I wonder how Peter felt about that. Knowing that all of the gospels included this failure. Did it embarrass him? Did it encourage him to know that others could learn from his failure and avoid it or follow his path back to restoration after their own failure?

Here it’s all laid out, Peter is challenged three times, twice by slave girls and once by a crowd that recognizes his Galilean accent/dialect. All three times, Peter denies it, even adding cursing and swearing oaths upon himself the third time should he be lying. He is living in fear now, seeking to save his own life, and upon the third denial, he hears a rooster crow.

John tells us that after hearing the rooster, Peter looks up and sees Jesus and their eyes meet. Given what we know of the Lord, the look must have been filled with compassion. Jesus knew it would happen and He still loved Peter regardless. He had already promised them all that when it was all finished, He’d be waiting for them.

It was too much for Peter. The guilt of his betrayal broke him and he ran from the high priest’s home, sobbing uncontrollably. We’ve all been there. It’s part of our human nature that when we’re confronted with the guilt of our own conduct, every fiber of our being wants to run from God. It is not God who condemns us as much as we condemn ourselves. God is all knowing, which means, He’s already aware of the sum of our failings, weaknesses, and sins, but He loves us regardless and wants to always move forward. More often than not, we’re the ones who want to hide, who want to wallow in condemnation and in guilt because we feel as if we deserve to be miserable and to be punished.

And if we were living under the law, we would be right. A sacrifice would be required and the sentence of the law would need to be carried out.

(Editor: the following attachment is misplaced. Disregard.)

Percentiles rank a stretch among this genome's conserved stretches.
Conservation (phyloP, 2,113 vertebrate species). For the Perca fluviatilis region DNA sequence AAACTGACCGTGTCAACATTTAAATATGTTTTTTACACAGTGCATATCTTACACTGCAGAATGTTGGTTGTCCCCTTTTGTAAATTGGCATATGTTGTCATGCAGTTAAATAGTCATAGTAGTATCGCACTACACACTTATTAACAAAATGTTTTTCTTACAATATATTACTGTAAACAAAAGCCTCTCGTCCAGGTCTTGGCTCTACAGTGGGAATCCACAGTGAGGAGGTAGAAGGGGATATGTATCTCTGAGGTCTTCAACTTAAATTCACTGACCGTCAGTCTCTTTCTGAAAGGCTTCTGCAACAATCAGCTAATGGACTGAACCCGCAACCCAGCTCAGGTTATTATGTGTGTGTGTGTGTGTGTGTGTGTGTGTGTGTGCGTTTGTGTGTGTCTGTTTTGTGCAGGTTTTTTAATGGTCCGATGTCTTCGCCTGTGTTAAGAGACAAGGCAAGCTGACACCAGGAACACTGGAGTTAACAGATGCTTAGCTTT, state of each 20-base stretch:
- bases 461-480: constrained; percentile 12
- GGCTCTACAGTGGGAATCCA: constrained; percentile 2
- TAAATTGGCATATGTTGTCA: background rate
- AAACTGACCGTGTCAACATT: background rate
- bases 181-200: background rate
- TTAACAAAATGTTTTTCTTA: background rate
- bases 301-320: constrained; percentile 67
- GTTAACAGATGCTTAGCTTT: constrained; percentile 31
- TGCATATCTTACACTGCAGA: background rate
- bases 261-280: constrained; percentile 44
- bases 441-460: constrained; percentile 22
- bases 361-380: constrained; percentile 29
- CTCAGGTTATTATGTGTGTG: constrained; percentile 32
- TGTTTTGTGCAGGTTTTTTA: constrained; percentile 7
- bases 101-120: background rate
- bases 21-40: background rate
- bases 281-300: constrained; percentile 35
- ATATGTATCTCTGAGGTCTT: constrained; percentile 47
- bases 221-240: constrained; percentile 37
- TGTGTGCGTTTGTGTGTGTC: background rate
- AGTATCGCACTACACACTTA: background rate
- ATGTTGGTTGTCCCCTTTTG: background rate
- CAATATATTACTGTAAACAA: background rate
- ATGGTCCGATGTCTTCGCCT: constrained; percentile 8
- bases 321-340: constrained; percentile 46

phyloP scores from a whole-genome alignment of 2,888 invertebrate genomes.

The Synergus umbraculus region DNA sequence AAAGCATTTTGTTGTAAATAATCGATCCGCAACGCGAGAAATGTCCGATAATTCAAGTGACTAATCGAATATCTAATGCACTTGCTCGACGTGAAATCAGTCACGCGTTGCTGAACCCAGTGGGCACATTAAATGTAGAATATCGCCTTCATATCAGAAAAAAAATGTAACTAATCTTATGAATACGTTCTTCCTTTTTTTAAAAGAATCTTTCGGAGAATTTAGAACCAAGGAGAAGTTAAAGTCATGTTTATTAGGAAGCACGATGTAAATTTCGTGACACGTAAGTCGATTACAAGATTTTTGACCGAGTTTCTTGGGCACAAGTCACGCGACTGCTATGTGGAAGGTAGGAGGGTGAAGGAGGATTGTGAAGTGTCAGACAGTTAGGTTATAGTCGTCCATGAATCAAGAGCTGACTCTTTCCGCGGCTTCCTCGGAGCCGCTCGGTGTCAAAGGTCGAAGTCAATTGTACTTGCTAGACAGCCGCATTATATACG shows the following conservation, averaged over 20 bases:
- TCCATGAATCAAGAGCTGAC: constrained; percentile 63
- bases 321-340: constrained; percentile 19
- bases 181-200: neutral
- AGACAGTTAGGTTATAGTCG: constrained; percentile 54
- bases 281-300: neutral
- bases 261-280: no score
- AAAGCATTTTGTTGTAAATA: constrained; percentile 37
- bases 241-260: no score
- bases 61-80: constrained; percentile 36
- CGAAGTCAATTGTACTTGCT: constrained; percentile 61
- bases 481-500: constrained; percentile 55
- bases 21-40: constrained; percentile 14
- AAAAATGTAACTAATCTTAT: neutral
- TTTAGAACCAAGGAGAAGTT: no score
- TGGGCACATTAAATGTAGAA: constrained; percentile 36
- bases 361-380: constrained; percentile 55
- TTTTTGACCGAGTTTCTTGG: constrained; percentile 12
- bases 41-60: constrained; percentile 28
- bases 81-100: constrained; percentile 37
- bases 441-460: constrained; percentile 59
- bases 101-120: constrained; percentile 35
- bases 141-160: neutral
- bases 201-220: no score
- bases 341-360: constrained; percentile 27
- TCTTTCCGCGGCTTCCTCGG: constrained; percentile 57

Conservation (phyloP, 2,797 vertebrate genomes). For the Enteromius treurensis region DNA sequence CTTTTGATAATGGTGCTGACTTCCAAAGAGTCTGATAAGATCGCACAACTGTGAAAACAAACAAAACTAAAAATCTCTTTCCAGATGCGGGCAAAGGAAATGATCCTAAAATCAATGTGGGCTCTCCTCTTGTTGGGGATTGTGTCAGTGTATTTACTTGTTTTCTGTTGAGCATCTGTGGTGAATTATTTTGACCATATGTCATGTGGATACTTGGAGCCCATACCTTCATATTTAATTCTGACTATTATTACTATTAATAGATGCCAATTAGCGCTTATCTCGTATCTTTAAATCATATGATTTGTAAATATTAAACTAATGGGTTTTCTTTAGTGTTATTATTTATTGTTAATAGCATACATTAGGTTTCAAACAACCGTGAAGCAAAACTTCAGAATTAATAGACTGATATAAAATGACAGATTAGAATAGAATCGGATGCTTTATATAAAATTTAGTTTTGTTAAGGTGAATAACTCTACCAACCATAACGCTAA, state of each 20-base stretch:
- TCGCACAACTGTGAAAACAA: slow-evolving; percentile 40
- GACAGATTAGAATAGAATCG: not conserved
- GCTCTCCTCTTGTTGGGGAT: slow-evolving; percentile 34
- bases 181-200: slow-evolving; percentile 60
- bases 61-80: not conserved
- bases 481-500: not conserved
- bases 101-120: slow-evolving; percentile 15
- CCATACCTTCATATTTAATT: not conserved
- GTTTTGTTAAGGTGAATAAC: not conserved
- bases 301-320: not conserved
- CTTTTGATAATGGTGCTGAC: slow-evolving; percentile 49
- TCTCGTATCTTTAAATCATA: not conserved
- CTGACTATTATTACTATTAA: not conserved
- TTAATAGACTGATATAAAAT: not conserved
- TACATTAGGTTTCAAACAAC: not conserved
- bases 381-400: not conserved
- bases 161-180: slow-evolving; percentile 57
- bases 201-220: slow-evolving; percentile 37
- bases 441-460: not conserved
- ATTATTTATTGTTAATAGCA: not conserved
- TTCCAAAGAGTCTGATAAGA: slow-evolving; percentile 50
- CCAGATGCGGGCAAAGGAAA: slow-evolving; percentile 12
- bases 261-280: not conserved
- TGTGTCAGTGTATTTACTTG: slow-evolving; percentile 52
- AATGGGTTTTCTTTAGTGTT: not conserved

But we’re not under the law, we live and breathe and exist in the grace of God through Jesus Christ. Jesus is waiting for us calling us back, calling us to move past our failings and to move forward with Him.

Peter would return and regroup with the others. He would continue to torture himself with his failings. Christ would have to intervene personally and restore him and help him move past it. We should allow the Lord to help us move forward and put our failings behind us. To learn from them and move on rather than flee from Him.

27  Now when morning came, all the chief priests and the elders of the people conferred together against Jesus to put Him to death; 2 and they bound Him, and led Him away and delivered Him to Pilate the governor.

The Jewish authorities had condemned Jesus, but had no authority to kill Him. So they would next take Him to Pontius Pilate for a civil trial.

But before we go there, Matthew takes the time to contrast Peter with the other fallen disciple, Judas.

3 Then when Judas, who had betrayed Him, saw that He had been condemned, he felt remorse and returned the thirty [a]pieces of silver to the chief priests and elders, 4 saying, “I have sinned by betraying innocent blood.” But they said, “What is that to us? See to that yourself!” 5 And he threw the pieces of silver into the temple sanctuary and departed; and he went away and hanged himself. 6 The chief priests took the pieces of silver and said, “It is not lawful to put them into the temple treasury, since it is the price of blood.” 7 And they conferred together and [b]with the money bought the Potter’s Field as a burial place for strangers. 8  For this reason that field has been called the Field of Blood to this day. 9 Then that which was spoken through Jeremiah the prophet was fulfilled: “ And [c]they took the thirty pieces of silver, the price of the one whose price had been set by the sons of Israel; 10  and [d]they gave them for the Potter’s Field, as the Lord directed me.”

Matthew tells us that Judas upon seeing Christ condemned regretted his actions. It was a good start. Remorse was an appropriate response.

It’s curious that Judas was surprised by the fact that the priests condemned Jesus. Given the level of animosity they held for him, what did Judas think would happen? Was he expecting the people to rally for Jesus? Was he expecting Jesus to resist and start a revolution? The only man who knows the answers to those questions dies in this passage.

But Judas feels remorse for his actions and tries to set things right. While Peter flees from God, Judas tries to fix his sin. He tries to atone for it himself. First he brings the money back, maybe thinking in an illogical fashion that the priests would call the whole thing off once Judas returned the money. He confesses that he has betrayed an innocent man. The priests don’t dispute Christ’s innocence, but coldly dismiss Judas’ pleas anyway.